[CR]Re: Replacing Aluminum handlebars

Example: Production Builders:Cinelli:Laser

From: Cino1947@aol.com
Date: Thu, 23 Oct 2003 21:25:55 EDT
To: classicrendezvous@bikelist.org
Subject: [CR]Re: Replacing Aluminum handlebars

The old French AVA bars and stems have gotten bad rap in the past. Has anyone had experience with them breaking? Josh Berger Bronx, NY In a message dated 10/23/2003 7:38:26 PM Eastern Daylight Time, classicrendezvous-request@bikelist.org writes: Date: Thu, 23 Oct 2003 16:07:17 -0400 From: Joe Bender-Zanoni <joebz@optonline.net> To: Grant McLean <Grant.McLean@SportingLife.ca>, <classicrendezvous@bikelist.org> Subject: Re: [CR]Replacing Aluminum Handlebars Message-ID: <01cc01c399a1$4272a5a0$6400a8c0@jfbender> References: <D40031E5F7ACD71195BC009027887CFF11871B@SLSERVER> Content-Type: text/plain; charset=iso-8859-1 MIME-Version: 1.0 Content-Transfer-Encoding: 7BIT Precedence: list Message: 5

Aluminium fatigues based on the number of cycles and loads. The fatigue failure starts as a microcrack, then fairly rapid crack growth proceeds. Therefore the commonplace warning to inspect for cracks on old aluminium parts.

The parts are not "weaker" after use. If cracks have not initiated the parts will test just as strong at year ten as new.

If an alumium alloy is very hard like a 7075-T6 component it can crack through rather quickly. So typically high strength alloys can fail more suddenly when they do go.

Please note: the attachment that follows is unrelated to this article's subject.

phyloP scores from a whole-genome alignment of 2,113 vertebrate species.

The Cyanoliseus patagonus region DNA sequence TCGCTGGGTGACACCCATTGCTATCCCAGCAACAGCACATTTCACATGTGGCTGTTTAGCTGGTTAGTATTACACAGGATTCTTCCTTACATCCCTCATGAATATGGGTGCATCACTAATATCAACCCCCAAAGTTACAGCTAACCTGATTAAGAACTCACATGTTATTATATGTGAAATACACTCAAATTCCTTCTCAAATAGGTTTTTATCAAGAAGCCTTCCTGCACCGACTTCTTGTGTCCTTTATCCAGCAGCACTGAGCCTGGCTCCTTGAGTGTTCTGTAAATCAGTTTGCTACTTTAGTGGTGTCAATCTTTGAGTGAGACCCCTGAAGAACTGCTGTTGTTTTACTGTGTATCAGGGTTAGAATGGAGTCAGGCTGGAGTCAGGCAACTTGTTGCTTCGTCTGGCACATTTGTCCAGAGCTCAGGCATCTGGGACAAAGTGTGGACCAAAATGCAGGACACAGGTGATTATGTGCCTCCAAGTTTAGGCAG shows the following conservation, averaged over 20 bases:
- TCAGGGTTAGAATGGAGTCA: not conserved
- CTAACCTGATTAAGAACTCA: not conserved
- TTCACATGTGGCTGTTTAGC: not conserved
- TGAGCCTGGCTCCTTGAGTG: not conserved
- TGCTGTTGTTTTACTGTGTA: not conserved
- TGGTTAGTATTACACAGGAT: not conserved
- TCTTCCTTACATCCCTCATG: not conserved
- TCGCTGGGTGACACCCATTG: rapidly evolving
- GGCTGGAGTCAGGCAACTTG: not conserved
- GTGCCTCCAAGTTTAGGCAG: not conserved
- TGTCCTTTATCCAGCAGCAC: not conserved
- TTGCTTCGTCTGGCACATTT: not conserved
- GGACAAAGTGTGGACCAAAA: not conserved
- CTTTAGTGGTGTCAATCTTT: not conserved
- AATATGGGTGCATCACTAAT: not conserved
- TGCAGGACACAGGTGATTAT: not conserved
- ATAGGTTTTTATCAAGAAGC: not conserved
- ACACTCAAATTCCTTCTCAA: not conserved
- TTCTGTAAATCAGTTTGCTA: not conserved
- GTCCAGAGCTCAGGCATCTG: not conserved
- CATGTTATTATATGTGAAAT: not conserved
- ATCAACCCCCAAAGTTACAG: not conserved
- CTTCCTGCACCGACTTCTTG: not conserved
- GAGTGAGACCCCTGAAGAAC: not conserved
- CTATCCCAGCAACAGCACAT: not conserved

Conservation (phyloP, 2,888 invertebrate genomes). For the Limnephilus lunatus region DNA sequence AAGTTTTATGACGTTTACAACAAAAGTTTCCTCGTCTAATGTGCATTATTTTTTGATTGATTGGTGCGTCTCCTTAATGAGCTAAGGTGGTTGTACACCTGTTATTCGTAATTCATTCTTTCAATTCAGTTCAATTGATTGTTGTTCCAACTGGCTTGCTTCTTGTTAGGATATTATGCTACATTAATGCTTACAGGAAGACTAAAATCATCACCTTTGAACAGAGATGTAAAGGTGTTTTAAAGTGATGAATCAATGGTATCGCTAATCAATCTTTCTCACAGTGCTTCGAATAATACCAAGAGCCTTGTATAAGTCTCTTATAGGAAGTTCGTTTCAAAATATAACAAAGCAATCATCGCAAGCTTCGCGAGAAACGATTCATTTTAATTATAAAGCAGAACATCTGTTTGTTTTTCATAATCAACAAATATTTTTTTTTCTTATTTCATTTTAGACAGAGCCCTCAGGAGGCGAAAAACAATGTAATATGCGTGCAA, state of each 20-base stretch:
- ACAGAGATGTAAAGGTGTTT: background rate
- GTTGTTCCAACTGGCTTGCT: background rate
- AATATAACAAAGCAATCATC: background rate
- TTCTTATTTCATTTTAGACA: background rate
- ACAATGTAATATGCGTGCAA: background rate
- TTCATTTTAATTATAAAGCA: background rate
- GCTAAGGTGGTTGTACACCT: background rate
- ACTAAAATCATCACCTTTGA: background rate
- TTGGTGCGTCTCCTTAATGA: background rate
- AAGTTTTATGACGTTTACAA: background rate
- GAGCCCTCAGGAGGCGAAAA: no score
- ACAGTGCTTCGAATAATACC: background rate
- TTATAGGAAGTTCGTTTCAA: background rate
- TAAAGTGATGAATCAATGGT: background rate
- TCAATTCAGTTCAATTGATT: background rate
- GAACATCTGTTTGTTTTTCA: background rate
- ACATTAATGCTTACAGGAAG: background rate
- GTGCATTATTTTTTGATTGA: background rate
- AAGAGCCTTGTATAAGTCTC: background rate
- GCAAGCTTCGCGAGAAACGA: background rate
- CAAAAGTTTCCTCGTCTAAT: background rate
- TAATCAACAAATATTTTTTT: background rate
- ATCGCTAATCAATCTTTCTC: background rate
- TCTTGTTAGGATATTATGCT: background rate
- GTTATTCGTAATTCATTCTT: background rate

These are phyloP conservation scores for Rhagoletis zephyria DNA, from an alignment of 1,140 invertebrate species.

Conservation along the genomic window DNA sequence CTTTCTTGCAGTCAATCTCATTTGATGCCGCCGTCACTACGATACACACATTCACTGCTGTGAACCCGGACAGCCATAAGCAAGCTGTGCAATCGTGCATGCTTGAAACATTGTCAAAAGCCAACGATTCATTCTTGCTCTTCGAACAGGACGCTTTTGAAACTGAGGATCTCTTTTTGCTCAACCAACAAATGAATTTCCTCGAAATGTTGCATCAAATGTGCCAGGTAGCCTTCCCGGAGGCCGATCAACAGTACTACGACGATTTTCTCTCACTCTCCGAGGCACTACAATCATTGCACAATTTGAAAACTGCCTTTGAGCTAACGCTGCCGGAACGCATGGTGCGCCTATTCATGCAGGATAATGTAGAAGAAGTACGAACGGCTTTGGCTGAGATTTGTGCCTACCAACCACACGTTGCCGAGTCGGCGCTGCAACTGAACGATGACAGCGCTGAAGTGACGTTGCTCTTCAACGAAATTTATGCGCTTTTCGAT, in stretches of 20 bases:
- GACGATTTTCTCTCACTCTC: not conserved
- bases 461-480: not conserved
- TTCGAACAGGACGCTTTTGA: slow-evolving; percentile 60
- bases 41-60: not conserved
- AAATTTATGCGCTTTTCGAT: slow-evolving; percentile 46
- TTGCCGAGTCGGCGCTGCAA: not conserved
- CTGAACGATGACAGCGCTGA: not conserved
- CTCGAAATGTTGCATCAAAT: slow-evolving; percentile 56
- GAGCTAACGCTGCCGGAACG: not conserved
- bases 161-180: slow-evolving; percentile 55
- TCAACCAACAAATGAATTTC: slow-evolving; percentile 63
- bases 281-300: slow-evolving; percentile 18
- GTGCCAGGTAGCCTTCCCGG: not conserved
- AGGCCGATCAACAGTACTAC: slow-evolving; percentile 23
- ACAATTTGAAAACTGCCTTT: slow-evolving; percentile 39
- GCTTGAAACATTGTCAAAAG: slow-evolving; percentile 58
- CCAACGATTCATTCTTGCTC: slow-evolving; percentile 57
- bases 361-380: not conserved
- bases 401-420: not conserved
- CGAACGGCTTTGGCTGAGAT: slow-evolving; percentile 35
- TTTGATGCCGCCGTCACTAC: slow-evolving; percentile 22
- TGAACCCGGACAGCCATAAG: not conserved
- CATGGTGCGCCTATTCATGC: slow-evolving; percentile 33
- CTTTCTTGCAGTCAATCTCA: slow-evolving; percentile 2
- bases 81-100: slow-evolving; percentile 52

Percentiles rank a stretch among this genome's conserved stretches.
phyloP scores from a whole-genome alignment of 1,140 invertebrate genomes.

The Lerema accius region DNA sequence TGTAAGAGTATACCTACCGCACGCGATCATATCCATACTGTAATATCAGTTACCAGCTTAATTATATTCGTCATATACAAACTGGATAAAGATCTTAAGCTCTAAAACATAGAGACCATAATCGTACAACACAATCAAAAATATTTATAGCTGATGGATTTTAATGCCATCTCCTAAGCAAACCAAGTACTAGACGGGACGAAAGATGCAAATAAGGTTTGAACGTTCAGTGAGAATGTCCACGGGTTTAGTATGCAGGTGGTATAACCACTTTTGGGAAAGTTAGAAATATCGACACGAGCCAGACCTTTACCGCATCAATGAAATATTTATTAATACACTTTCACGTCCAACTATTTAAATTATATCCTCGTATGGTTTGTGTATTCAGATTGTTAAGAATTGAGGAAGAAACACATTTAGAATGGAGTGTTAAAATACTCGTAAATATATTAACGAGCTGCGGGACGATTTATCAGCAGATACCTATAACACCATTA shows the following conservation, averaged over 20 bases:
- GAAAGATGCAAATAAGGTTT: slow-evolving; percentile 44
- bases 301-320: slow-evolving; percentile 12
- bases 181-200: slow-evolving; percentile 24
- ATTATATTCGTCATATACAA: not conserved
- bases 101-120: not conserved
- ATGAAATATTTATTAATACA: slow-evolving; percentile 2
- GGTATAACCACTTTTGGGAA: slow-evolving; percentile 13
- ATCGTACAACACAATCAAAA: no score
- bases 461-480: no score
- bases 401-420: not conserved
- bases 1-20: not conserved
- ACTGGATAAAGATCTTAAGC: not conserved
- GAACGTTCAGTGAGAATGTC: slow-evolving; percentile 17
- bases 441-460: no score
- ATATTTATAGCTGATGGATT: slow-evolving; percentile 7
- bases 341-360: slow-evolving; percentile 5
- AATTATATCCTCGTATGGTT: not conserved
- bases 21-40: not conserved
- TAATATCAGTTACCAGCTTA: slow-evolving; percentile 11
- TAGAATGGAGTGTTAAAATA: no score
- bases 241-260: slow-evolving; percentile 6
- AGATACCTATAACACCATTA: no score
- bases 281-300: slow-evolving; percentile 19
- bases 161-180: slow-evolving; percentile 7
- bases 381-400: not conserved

Joe Bender-Zanoni
Great Notch, NJ

----- Original Message -----
From: "Grant McLean"
To: "Classic Rendezvous Mail List (E-mail)"
Sent: Thursday, October 23, 2003 3:40 PM
Subject: [CR]Replacing Aluminum Handlebars

> *famous* Lou,
> I too read that and scratched my head.
> And one can only imagine that a super-conservative company like nitto
> would make bars that last longer than many others.
> Recently, our shop has seen a rash of modern cinelli bars opening like a
> can-o-beans (at the stem) after only a few months! (yikes)
> Grant McLean
> Toronto.Ca
> O \O/
> _< \_ _< _
> (_)>(_) (_)>(_)
> In the latest Rivendell Reader, #30 (I'm sure you are all subscribers,
> right?), Page 14, in an interview with the President of Nitto, the
> question is asked about whether aluminum handlebars should be replaced
> every five years, even if they have not been crashed. The answer says
> that if you have an aluminum handlebar that is ten years old and never
> used, that it will be "significantly" (quotation marks added by me) weaker
> than when it was new. Anybody know why this would be? It doesn't make
> sense to me, but then, I'm no metallurgist, just a rocket
> scientist.......Lou Deeter, Orlando FL